Dr. Burns: The GPOs have been out there for the last 110 years. I think they’re playing their role really well. But PBMs came along much later. The first one started in the late ’60s, and then they took off in the ’70s and the ’80s. Then both organizations underwent mergers and acquisitions to become big national organizations.

But both parties essentially want to maintain competition among the product manufacturers to keep the product manufacturers honest and say, look, if you jack up your prices too much, there are other product manufacturers out there we might shift our business to. What these intermediaries are trying to do is maintain competition in the product manufacturer market. They’re not out there to serve the product manufacturers. In fact, what these two organizations want is competitive markets so they can extract price discounts and pass them along to their sponsors downstream.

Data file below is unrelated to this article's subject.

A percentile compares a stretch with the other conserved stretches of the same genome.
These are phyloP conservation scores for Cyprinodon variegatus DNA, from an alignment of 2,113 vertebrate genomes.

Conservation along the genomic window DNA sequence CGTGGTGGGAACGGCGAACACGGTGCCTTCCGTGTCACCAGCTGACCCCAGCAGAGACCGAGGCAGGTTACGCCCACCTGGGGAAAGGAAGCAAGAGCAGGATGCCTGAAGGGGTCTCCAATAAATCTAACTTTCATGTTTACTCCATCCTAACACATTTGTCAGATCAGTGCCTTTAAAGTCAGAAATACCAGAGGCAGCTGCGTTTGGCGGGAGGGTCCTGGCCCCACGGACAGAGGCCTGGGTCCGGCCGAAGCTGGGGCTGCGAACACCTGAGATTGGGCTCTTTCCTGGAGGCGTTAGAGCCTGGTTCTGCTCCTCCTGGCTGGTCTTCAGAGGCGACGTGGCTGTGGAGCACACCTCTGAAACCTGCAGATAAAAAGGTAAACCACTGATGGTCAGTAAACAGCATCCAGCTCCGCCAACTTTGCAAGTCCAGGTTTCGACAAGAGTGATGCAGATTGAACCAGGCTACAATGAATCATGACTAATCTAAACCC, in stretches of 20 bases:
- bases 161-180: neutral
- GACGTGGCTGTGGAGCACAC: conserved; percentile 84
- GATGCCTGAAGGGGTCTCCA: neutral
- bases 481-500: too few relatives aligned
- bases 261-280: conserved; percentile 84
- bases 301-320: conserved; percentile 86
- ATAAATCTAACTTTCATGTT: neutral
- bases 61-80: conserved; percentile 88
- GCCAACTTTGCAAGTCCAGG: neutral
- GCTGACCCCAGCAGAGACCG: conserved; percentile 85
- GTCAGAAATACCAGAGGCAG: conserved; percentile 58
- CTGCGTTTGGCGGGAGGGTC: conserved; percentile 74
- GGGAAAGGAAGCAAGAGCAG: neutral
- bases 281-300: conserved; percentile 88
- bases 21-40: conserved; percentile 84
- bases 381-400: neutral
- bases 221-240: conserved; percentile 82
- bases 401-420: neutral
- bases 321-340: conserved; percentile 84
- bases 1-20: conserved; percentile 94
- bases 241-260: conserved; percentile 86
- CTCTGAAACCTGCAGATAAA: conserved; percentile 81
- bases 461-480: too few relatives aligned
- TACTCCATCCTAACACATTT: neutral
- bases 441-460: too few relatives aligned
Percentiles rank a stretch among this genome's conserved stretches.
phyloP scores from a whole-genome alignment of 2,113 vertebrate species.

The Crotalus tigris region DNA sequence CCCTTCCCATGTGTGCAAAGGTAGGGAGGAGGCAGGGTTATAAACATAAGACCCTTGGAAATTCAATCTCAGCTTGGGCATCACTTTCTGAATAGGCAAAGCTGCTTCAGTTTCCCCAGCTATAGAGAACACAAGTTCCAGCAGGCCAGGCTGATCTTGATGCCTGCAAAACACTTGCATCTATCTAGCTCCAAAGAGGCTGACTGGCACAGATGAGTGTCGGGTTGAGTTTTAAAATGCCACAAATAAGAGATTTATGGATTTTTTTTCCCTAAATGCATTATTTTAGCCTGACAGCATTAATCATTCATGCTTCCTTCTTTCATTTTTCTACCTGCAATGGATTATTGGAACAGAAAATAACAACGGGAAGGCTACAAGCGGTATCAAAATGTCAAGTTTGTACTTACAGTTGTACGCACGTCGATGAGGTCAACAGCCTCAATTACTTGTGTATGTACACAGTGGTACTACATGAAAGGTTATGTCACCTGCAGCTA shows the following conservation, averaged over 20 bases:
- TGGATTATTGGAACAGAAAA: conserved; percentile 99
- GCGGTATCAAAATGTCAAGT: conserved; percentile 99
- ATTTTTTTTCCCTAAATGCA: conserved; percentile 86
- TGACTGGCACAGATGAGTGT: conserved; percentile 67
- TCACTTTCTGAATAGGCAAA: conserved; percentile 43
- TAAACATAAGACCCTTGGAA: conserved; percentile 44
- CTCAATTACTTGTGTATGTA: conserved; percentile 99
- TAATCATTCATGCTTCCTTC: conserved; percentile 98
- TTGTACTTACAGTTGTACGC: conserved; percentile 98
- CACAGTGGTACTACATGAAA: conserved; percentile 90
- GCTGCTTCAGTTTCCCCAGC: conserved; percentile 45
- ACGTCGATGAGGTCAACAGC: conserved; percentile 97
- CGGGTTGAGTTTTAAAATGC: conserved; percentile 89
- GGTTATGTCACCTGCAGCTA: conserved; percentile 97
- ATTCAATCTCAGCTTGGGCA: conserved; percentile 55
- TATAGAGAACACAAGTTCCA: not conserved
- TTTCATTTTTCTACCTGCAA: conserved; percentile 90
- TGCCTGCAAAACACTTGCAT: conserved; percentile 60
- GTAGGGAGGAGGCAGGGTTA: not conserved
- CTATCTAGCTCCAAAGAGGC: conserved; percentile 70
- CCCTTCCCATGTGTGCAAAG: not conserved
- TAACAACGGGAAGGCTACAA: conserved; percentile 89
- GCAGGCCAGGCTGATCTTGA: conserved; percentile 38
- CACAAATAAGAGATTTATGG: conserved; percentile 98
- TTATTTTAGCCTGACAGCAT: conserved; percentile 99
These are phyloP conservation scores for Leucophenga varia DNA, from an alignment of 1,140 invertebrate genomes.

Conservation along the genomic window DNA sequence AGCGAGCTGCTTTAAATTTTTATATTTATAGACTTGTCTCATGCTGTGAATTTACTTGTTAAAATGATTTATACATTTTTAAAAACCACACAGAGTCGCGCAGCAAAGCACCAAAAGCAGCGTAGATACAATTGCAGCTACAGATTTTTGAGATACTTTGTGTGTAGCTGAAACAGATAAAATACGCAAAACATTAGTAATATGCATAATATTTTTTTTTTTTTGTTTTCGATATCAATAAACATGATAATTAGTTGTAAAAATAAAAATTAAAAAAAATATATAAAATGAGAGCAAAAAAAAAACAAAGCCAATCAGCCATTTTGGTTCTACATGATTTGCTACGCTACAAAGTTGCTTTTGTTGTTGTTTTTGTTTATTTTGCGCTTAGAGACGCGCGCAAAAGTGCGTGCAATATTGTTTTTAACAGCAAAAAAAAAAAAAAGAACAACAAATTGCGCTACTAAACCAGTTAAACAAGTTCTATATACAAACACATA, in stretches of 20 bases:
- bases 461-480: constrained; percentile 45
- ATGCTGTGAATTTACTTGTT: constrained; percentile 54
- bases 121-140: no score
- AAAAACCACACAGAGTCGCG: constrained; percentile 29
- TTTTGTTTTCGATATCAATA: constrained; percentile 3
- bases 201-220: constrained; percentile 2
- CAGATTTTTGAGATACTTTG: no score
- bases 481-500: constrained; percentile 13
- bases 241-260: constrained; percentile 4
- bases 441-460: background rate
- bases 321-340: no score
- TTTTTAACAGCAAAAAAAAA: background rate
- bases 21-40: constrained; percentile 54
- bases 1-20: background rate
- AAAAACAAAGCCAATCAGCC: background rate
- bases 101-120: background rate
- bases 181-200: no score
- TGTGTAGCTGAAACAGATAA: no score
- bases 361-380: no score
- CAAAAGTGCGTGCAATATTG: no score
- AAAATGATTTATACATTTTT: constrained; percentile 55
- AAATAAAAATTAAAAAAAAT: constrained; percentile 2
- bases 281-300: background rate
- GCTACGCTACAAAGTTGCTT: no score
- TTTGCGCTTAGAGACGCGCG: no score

Now, not everybody agrees with that. The PBMs and the GPOs have aggrieved parties who continually complain about them, and you can’t please everybody. The PBMs and GPOs are out there to satisfy hospitals and insurance companies and employers, but there are other stakeholders in the healthcare value chain that feel wronged or disadvantaged by the GPOs and the PBMs. The major party that’s always complained about the GPOs are the small medical device manufacturers. The PBMs have always been criticized by the independent retail pharmacies.

So, some people win, some people lose, and some people feel disadvantaged. Not everybody is in full agreement that GPOs and PBMs play positive roles that everybody ought to champion and support. There are winners and losers in the marketplace, and it’s what we call static efficiency versus allocative efficiency. These organizations make things more efficient, but not everybody is advantaged by them. So, it’s just hard to please everybody. But you know, what else is new?